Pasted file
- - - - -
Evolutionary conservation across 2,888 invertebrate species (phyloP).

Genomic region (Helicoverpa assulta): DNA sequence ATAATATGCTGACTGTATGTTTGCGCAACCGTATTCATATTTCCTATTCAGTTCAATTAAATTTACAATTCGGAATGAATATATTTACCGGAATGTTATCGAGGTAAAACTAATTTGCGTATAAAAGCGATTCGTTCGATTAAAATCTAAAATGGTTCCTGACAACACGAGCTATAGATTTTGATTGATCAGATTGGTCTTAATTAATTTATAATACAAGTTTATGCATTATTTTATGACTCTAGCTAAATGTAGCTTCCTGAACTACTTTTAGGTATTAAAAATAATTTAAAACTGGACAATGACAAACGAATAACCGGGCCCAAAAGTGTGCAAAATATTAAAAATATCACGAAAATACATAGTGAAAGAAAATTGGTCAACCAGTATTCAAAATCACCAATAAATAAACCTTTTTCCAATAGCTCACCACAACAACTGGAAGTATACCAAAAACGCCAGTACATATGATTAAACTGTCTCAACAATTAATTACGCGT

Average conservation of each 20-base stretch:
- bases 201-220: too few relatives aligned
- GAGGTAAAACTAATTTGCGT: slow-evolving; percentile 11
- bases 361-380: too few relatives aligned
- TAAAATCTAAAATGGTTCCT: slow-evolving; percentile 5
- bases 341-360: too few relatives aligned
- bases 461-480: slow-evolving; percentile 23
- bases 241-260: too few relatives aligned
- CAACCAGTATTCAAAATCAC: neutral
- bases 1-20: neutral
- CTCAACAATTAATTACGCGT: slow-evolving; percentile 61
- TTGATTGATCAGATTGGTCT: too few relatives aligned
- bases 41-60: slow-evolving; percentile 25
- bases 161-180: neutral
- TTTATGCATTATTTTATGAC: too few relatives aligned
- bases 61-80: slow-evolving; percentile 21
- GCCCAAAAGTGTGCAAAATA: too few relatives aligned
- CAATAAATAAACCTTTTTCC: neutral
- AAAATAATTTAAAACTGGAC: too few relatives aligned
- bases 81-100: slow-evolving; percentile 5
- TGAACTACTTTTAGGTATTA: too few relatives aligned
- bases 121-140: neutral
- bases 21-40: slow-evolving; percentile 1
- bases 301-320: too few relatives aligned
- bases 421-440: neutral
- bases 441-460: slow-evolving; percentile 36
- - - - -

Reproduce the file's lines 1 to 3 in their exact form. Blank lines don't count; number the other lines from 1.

Evolutionary conservation across 2,888 invertebrate species (phyloP).

Genomic region (Helicoverpa assulta): DNA sequence ATAATATGCTGACTGTATGTTTGCGCAACCGTATTCATATTTCCTATTCAGTTCAATTAAATTTACAATTCGGAATGAATATATTTACCGGAATGTTATCGAGGTAAAACTAATTTGCGTATAAAAGCGATTCGTTCGATTAAAATCTAAAATGGTTCCTGACAACACGAGCTATAGATTTTGATTGATCAGATTGGTCTTAATTAATTTATAATACAAGTTTATGCATTATTTTATGACTCTAGCTAAATGTAGCTTCCTGAACTACTTTTAGGTATTAAAAATAATTTAAAACTGGACAATGACAAACGAATAACCGGGCCCAAAAGTGTGCAAAATATTAAAAATATCACGAAAATACATAGTGAAAGAAAATTGGTCAACCAGTATTCAAAATCACCAATAAATAAACCTTTTTCCAATAGCTCACCACAACAACTGGAAGTATACCAAAAACGCCAGTACATATGATTAAACTGTCTCAACAATTAATTACGCGT

Average conservation of each 20-base stretch: